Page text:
Because Colombia is a major exporter of petroleum and other fossil fuels, the Colombian Peso (COP) is denominated a commodity-backed currency. This means that the COP’s valuation in the Foreign Exchange market is dependent upon the price of energy commodities, particularly oil. Therefore, the value of the COP has been hit particularly hard in recent years as the price of one barrel of crude oil reached a low-point of less than US$30 in January 2016. Since 2016, the average value of the Colombian currency has been 3,000 COP to 1 USD, with a low-point of almost 3,500 COP for 1 USD during the early months of 2016. However, during the last 10 years, the COP experienced a prolonged period of strength between August 2009 and October 2014, during which the average value was less than 2,000 COP for 1 USD.
Coconut Production and Coconut Oil Trade
In recent months, after years of production cuts by the world’s major petroleum producers, particularly the OPEC and Russia, international oil prices have finally begun to rise gradually. Even though they are still far from the more than US$150 per barrel pricing in June 2008, as of December 2017 the closing price per barrel of crude oil was approximately US$60. If this trend continues, it is expected that it will trickle-down and strengthen the COP’s value during 2018. Such a trend will strengthen the assets of foreign investors already present within the target country and make it more expensive for other foreign investors seeking to enter these national markets. Thus, international investors should consider what the effect of rising commodity prices might be in emerging regions and take advantage of the current window of opportunity.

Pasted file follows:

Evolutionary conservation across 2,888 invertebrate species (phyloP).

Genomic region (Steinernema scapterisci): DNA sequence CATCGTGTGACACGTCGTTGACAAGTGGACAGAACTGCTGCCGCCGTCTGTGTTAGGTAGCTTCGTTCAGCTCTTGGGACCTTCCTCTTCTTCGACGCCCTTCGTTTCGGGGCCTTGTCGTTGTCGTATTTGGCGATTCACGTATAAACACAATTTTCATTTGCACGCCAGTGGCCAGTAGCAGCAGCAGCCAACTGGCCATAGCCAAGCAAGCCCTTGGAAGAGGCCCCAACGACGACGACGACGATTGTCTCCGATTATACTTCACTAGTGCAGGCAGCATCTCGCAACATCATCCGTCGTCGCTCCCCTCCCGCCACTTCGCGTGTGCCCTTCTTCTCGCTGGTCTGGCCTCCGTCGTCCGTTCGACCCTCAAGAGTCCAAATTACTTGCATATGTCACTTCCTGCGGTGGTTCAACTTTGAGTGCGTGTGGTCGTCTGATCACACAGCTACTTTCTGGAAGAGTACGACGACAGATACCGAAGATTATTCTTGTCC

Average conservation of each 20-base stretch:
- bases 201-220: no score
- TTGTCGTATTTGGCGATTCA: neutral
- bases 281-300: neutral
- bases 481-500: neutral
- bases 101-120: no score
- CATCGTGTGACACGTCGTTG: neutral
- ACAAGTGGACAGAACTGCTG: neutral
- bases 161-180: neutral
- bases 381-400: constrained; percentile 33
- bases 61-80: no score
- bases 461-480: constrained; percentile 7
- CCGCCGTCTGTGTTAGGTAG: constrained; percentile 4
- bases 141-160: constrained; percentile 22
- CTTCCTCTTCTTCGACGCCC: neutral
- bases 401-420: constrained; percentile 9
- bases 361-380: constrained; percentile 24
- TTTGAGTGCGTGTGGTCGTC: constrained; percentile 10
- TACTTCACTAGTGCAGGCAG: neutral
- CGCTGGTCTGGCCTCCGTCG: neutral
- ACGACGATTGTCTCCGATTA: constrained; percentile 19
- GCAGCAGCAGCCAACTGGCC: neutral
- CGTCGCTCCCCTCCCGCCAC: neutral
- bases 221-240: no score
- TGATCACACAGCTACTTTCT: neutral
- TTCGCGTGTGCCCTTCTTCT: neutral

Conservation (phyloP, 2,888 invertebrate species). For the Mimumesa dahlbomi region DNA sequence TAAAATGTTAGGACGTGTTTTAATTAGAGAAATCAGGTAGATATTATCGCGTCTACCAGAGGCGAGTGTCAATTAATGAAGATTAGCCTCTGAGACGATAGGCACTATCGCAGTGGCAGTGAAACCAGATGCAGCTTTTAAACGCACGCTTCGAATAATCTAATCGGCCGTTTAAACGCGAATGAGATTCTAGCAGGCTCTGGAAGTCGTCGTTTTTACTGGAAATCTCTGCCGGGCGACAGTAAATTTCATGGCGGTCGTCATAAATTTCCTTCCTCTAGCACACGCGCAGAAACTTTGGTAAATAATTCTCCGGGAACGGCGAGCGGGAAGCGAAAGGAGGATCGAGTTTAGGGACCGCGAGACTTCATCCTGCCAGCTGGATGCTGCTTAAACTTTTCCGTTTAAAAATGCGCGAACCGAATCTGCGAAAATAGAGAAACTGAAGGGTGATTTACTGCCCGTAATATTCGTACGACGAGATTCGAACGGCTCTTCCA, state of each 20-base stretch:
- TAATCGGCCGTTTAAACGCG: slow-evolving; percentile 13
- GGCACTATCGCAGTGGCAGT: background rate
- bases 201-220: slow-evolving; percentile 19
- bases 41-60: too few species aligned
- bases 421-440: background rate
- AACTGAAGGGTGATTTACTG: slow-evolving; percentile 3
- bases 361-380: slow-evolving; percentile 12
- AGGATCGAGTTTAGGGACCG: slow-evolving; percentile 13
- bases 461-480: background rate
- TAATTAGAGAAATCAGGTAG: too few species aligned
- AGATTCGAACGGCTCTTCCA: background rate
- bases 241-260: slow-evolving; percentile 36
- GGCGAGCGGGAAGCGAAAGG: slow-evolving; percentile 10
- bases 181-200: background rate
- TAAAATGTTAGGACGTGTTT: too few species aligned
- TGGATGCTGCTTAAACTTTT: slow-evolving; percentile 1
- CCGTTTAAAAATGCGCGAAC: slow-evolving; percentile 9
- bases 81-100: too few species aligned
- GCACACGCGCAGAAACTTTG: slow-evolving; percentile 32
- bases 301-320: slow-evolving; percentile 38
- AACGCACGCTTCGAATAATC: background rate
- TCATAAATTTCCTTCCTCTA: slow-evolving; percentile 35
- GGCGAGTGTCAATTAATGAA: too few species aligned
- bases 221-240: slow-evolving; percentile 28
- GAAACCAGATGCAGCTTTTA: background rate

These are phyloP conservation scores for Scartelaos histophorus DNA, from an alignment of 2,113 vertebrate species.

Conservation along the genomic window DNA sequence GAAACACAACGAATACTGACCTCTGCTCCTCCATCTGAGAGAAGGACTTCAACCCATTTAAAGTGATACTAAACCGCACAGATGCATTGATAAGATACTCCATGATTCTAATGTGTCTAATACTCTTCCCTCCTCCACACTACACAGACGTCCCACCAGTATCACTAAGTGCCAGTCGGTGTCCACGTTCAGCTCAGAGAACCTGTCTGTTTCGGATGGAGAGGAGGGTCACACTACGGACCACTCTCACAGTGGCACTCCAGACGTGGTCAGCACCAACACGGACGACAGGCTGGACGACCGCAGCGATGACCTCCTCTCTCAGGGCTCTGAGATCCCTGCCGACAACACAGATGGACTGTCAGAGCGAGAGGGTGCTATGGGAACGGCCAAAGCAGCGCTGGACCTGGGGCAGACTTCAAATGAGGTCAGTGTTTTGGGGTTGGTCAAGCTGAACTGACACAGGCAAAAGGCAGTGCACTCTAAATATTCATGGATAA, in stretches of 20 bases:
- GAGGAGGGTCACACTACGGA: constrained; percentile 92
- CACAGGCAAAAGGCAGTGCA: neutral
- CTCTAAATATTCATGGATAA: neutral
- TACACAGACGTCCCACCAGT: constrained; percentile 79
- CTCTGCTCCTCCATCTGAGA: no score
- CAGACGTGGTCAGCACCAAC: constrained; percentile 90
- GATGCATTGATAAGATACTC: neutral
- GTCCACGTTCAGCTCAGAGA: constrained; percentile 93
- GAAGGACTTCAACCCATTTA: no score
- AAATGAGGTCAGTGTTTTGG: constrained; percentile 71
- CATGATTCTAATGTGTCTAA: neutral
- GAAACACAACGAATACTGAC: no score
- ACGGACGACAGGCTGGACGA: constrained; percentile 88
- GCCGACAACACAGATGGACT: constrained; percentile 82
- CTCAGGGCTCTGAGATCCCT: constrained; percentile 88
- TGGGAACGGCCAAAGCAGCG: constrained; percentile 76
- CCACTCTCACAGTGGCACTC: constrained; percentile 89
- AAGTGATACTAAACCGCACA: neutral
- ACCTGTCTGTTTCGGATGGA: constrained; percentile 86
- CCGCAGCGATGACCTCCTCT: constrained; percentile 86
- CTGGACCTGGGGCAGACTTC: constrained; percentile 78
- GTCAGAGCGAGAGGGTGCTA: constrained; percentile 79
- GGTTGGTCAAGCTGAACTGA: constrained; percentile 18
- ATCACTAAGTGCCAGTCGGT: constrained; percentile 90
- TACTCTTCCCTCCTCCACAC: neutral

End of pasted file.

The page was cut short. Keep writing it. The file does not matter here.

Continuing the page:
One way to take advantage of this opening is to invest in Colombia’s coconut market, which increased cultivation from a total of 12.500 hectares in 1985 to 16.886 hectares under cultivation in 2016. Likewise, coconut production in Colombia has gone from 27.000 metric tons in 1961 to 123.260 metric tons in 2016. One of the many products derived from coconut production is coconut oil, whose leading South American exporter is Colombia. Coconut oil and other increasingly popular wellness products are distilled or extracted from copra, which is the coconut flesh or meat after it has been dehydrated and crushed. Furthermore, coconuts are now being used to produce everyday goods such as sugar, flour, and even vinegar.
In 2016, Colombia exported a total of US$70.7 million worth of coconut oil, of which 62% or US$44.2 million was sold to the Netherlands. Simultaneously, over the last several years, the international price of coconut oil has decreased from US$961 per metric ton in March 2014 to US$665 per metric ton in December 2017. Meanwhile, the price of fresh organic green coconuts has risen steadily in recent years due mainly to a significant increase and momentum surrounding the demand for high-quality coconut water. Nevertheless, coconut suppliers in regions like Latin America and South Asia have not been able to increase output as quickly. Currently, one green coconut in the United States costs an average of US$3.00.